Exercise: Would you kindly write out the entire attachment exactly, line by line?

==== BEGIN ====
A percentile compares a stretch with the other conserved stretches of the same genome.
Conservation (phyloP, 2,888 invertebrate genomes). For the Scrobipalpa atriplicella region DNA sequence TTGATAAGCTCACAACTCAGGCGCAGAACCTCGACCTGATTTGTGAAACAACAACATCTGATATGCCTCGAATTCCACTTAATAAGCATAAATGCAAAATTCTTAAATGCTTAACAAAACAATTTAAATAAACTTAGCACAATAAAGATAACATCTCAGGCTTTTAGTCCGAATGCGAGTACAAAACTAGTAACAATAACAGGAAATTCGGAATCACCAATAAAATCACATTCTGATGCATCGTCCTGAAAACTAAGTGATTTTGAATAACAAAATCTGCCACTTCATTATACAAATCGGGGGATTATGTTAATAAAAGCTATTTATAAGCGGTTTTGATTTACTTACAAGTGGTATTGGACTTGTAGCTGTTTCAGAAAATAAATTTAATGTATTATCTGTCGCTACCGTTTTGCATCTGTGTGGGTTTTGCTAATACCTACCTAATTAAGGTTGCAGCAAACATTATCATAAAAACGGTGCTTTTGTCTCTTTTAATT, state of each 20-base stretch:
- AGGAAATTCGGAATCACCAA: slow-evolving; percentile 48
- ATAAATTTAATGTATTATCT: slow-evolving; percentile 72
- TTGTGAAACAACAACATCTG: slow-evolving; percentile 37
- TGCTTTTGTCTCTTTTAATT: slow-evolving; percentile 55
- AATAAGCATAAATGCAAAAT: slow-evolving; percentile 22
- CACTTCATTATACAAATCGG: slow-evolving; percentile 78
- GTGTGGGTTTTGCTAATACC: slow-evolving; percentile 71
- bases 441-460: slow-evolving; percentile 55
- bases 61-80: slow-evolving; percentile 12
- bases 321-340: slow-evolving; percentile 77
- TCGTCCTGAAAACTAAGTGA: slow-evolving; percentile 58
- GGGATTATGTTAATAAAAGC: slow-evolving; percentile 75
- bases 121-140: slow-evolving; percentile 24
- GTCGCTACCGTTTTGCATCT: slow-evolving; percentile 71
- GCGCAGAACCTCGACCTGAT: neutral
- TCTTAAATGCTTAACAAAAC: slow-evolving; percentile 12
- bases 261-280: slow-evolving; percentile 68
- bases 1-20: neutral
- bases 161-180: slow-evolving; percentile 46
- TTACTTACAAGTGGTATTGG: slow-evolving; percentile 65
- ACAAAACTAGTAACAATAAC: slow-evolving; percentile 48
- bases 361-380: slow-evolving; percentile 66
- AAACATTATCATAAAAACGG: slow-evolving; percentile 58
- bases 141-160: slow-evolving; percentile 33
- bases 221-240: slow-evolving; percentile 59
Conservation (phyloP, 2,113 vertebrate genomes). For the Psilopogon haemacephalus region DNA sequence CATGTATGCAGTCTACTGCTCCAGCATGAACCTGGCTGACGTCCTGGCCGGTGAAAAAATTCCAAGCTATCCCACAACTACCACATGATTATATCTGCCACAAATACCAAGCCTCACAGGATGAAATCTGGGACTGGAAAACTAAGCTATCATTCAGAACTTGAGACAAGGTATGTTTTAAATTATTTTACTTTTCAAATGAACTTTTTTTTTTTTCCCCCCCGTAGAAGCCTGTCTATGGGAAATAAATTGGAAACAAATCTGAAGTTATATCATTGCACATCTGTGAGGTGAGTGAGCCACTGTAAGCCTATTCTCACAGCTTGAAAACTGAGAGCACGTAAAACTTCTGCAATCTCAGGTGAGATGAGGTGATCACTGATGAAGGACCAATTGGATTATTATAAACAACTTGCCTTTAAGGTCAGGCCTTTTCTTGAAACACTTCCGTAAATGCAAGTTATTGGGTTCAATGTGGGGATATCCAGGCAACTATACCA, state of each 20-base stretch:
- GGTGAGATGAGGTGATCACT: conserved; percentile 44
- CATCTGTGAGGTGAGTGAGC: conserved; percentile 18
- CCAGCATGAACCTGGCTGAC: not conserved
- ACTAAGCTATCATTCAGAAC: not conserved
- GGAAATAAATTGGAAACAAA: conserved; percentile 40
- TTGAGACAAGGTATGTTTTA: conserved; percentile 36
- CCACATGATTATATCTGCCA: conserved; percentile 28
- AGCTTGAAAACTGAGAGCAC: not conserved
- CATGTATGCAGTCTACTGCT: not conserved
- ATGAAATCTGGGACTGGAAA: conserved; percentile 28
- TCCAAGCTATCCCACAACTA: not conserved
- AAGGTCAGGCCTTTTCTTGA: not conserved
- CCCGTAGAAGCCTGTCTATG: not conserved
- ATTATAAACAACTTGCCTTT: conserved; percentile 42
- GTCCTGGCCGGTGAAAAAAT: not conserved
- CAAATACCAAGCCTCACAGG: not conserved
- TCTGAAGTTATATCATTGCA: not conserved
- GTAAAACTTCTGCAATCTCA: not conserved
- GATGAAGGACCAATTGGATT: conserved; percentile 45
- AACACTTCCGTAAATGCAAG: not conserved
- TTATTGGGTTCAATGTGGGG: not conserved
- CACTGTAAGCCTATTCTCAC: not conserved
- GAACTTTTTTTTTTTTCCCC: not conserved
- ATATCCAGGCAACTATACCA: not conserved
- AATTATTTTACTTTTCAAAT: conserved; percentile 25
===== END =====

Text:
A percentile compares a stretch with the other conserved stretches of the same genome.
Conservation (phyloP, 2,888 invertebrate genomes). For the Scrobipalpa atriplicella region DNA sequence TTGATAAGCTCACAACTCAGGCGCAGAACCTCGACCTGATTTGTGAAACAACAACATCTGATATGCCTCGAATTCCACTTAATAAGCATAAATGCAAAATTCTTAAATGCTTAACAAAACAATTTAAATAAACTTAGCACAATAAAGATAACATCTCAGGCTTTTAGTCCGAATGCGAGTACAAAACTAGTAACAATAACAGGAAATTCGGAATCACCAATAAAATCACATTCTGATGCATCGTCCTGAAAACTAAGTGATTTTGAATAACAAAATCTGCCACTTCATTATACAAATCGGGGGATTATGTTAATAAAAGCTATTTATAAGCGGTTTTGATTTACTTACAAGTGGTATTGGACTTGTAGCTGTTTCAGAAAATAAATTTAATGTATTATCTGTCGCTACCGTTTTGCATCTGTGTGGGTTTTGCTAATACCTACCTAATTAAGGTTGCAGCAAACATTATCATAAAAACGGTGCTTTTGTCTCTTTTAATT, state of each 20-base stretch:
- AGGAAATTCGGAATCACCAA: slow-evolving; percentile 48
- ATAAATTTAATGTATTATCT: slow-evolving; percentile 72
- TTGTGAAACAACAACATCTG: slow-evolving; percentile 37
- TGCTTTTGTCTCTTTTAATT: slow-evolving; percentile 55
- AATAAGCATAAATGCAAAAT: slow-evolving; percentile 22
- CACTTCATTATACAAATCGG: slow-evolving; percentile 78
- GTGTGGGTTTTGCTAATACC: slow-evolving; percentile 71
- bases 441-460: slow-evolving; percentile 55
- bases 61-80: slow-evolving; percentile 12
- bases 321-340: slow-evolving; percentile 77
- TCGTCCTGAAAACTAAGTGA: slow-evolving; percentile 58
- GGGATTATGTTAATAAAAGC: slow-evolving; percentile 75
- bases 121-140: slow-evolving; percentile 24
- GTCGCTACCGTTTTGCATCT: slow-evolving; percentile 71
- GCGCAGAACCTCGACCTGAT: neutral
- TCTTAAATGCTTAACAAAAC: slow-evolving; percentile 12
- bases 261-280: slow-evolving; percentile 68
- bases 1-20: neutral
- bases 161-180: slow-evolving; percentile 46
- TTACTTACAAGTGGTATTGG: slow-evolving; percentile 65
- ACAAAACTAGTAACAATAAC: slow-evolving; percentile 48
- bases 361-380: slow-evolving; percentile 66
- AAACATTATCATAAAAACGG: slow-evolving; percentile 58
- bases 141-160: slow-evolving; percentile 33
- bases 221-240: slow-evolving; percentile 59
Conservation (phyloP, 2,113 vertebrate genomes). For the Psilopogon haemacephalus region DNA sequence CATGTATGCAGTCTACTGCTCCAGCATGAACCTGGCTGACGTCCTGGCCGGTGAAAAAATTCCAAGCTATCCCACAACTACCACATGATTATATCTGCCACAAATACCAAGCCTCACAGGATGAAATCTGGGACTGGAAAACTAAGCTATCATTCAGAACTTGAGACAAGGTATGTTTTAAATTATTTTACTTTTCAAATGAACTTTTTTTTTTTTCCCCCCCGTAGAAGCCTGTCTATGGGAAATAAATTGGAAACAAATCTGAAGTTATATCATTGCACATCTGTGAGGTGAGTGAGCCACTGTAAGCCTATTCTCACAGCTTGAAAACTGAGAGCACGTAAAACTTCTGCAATCTCAGGTGAGATGAGGTGATCACTGATGAAGGACCAATTGGATTATTATAAACAACTTGCCTTTAAGGTCAGGCCTTTTCTTGAAACACTTCCGTAAATGCAAGTTATTGGGTTCAATGTGGGGATATCCAGGCAACTATACCA, state of each 20-base stretch:
- GGTGAGATGAGGTGATCACT: conserved; percentile 44
- CATCTGTGAGGTGAGTGAGC: conserved; percentile 18
- CCAGCATGAACCTGGCTGAC: not conserved
- ACTAAGCTATCATTCAGAAC: not conserved
- GGAAATAAATTGGAAACAAA: conserved; percentile 40
- TTGAGACAAGGTATGTTTTA: conserved; percentile 36
- CCACATGATTATATCTGCCA: conserved; percentile 28
- AGCTTGAAAACTGAGAGCAC: not conserved
- CATGTATGCAGTCTACTGCT: not conserved
- ATGAAATCTGGGACTGGAAA: conserved; percentile 28
- TCCAAGCTATCCCACAACTA: not conserved
- AAGGTCAGGCCTTTTCTTGA: not conserved
- CCCGTAGAAGCCTGTCTATG: not conserved
- ATTATAAACAACTTGCCTTT: conserved; percentile 42
- GTCCTGGCCGGTGAAAAAAT: not conserved
- CAAATACCAAGCCTCACAGG: not conserved
- TCTGAAGTTATATCATTGCA: not conserved
- GTAAAACTTCTGCAATCTCA: not conserved
- GATGAAGGACCAATTGGATT: conserved; percentile 45
- AACACTTCCGTAAATGCAAG: not conserved
- TTATTGGGTTCAATGTGGGG: not conserved
- CACTGTAAGCCTATTCTCAC: not conserved
- GAACTTTTTTTTTTTTCCCC: not conserved
- ATATCCAGGCAACTATACCA: not conserved
- AATTATTTTACTTTTCAAAT: conserved; percentile 25